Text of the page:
In the past, it often took several months of trial to determine whether a given medication would effectively control the patient's disease. Now a medication's benefit may become evident much sooner. For example, most patients with arthritis receiving MTX plus adalimumab, a BRM, experience significant, rapid improvement in disease activity, achieving an American College of Rheumatology 20 response by the first scheduled visit at week 1.6




Children with rheumatologic disease may present to the primary care physician with fever, pharyngitis, cough, or other symptoms consistent with an intercurrent illness. Patients with fever should be evaluated with a history, physical examination, and laboratory studies, where indicated, to include a CBC count, metabolic profile, lactic dehydrogenase measurement, urinalysis, and cultures. Cultures in a febrile patient would include blood, urine, and possibly other sites, as appropriate.


Any identified illnesses should be managed promptly according to standard of care guidelines. When necessary, the primary care physician should also consult with the pediatric rheumatologist. An otherwise mild intercurrent illness may cause a flare-up of arthritis symptoms. A flare-up that is severe or that persists for more than 2 to 3 weeks is an indication to notify the pediatric rheumatologist.




An important factor in these diagnostic and therapeutic advances is empowerment of patients and their families. This empowerment process begins with efforts to improve the child's compliance with taking medications, which is difficult in chronic disease.


Early strategies for increasing compliance revolved around educating the patient and family about the disease and its management. Although this is helpful, the results of compliance studies show that education alone may not be enough to effect a behavior change in patients. 7 Modifications that affect compliance include simplifying the regimen (eg, prescribing a once-daily preparation), taking steps to reduce the adverse effects of medications (eg, taking with food or water, prescribing a medication that causes less gastric irritation), and providing a reinforcement program.7



One of the biggest contributors to well-being and immune system health is high-quality, restorative sleep. Patients who are experiencing problems with disease control, sensitivity to pain, and depression often report such sleeping difficulties as varied sleep times, absence of a bedtime ritual, poor sleep environment (noise, light), dependency on sleep medications, and insufficient time devoted to sleep.


Studies in swing-shift workers confirm that it takes 2 to 3 weeks for the immune system to adapt to each change in sleep time.8,9 Sleeping with the light on significantly decreases production of growth hormone, diminishing healing ability. Sleep deprivation increases sensitivity to pain and decreases coping skills.

Parents can reverse these effects in their children with counseling on proper sleep. This includes basic sleep learning and sleep hygiene: physical activity to encourage sleepiness; a set bedtime; a bedtime ritual (brushing teeth, story time); a quiet, dark room; and relaxation. Counseling and relaxation exercises may be helpful for some patients. All members of the team can support the patient and family in making these changes.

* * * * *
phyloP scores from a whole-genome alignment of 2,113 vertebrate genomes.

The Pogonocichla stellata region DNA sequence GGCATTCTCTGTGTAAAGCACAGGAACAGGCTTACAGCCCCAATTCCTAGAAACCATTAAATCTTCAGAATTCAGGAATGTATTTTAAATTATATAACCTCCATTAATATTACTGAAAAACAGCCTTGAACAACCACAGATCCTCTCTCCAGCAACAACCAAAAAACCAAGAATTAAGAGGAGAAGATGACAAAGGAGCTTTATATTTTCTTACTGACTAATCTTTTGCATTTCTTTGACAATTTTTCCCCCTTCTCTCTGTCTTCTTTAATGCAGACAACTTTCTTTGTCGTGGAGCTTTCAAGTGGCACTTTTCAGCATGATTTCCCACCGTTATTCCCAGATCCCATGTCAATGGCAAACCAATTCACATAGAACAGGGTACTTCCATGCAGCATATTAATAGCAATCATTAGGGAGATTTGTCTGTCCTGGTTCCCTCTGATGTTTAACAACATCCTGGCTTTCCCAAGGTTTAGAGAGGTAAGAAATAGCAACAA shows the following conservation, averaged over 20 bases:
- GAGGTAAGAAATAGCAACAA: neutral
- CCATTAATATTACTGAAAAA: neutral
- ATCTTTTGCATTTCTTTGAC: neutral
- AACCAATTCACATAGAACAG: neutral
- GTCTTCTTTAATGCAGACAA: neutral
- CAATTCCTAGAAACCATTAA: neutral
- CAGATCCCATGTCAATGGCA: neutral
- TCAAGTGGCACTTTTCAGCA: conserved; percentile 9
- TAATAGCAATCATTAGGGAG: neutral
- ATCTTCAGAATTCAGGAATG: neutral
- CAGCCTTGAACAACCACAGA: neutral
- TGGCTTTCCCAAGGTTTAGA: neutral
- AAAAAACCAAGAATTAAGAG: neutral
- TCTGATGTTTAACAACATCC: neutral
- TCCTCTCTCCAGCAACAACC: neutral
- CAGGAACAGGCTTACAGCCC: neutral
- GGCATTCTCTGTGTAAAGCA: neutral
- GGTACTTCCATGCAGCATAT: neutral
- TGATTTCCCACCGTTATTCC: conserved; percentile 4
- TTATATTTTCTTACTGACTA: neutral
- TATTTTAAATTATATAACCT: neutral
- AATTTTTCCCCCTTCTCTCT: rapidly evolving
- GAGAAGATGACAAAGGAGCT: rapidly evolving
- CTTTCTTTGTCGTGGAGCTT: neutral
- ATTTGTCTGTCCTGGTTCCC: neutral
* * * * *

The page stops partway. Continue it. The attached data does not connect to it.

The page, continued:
This adversely effects the immune system in many ways.10,11 Patients with a new diagnosis may hear stories from well-meaning friends and relatives of dramatic disease flare-ups or severe disease in persons they know.The most obvious clinical effects of stress are associated with a major event, such as a death or divorce in the family.


Depression stresses the immune system and causes rheumatologic disease to flare up.12,13 Many patients with well-controlled disease experience reactive or endogenous depression in response to stress, requiring intensive treatment or even hospitalization to regain control of their rheumatologic disease. Milder chronic stress also may make it difficult to control rheumatologic disease.

The more potentially serious a disease flare-up may be, the more crucial stress management becomes. Counseling and stress management techniques, such as use of relaxation tapes, music, tai chi, and sports, may be helpful. Stress management is a life skill for these children that will help them control their disease proactively.


Part of the movement toward empowering children with rheumatologic disease and their families is a general philosophy of using a healthier lifestyle to improve immune function.14,15 In the past, the primary dietary focus for patients with such chronic rheumatologic diseases as systemic arthritis and polyarthritis was increasing calorie consumption. This has changed as medications have improved and the numbers of patients with insufficient caloric intake have declined.

At the same time, the trend toward childhood obesity, particularly morbid obesity, is becoming a more important issue for children with rheumatologic disease. Increased weight, particularly without adequate muscle mass to support it, stresses the joints significantly. Many obese patients have elevated blood glucose levels, which adversely affects immune function. Adipose tissue itself increases background inflammation in patients who have rheumatologic disease.16,17

Obesity often is a family problem. Accordingly, weight management efforts should involve, and be supported by, all members of the family, as well as their health care team. Dietary modification in the child with rheumatologic disease must prioritize nutrition and intake that is timed with medications.

The choice of the weight management plan chosen must be individualized, but some carbohydrate restriction should be considered in consultation with a dietitian.This recommendation is based on observations from many studies correlating weight gain with excess carbohydrate consumption and weight loss with carbohydrate restriction.18

Supplementation with omega 3 fatty acids is still considered beneficial for persons with arthritis. However, adding these supplements to a high-carbohydrate, high–saturated fat diet may make the benefits of omega 3 fatty acids difficult to realize. The diet for arthritis patients should likely contain beneficial fats and omega 3 fatty acids.19,20

Weight management programs that include exercise help burn calories and may be more successful than programs that do not include regular physical activity. Activities may need to be modified according to the child's comfort and abilities. However, we find swimming, stretching, bicycling, and other low-impact activities to be well tolerated. We counsel our patients to avoid high-impact activities, as well as weight training.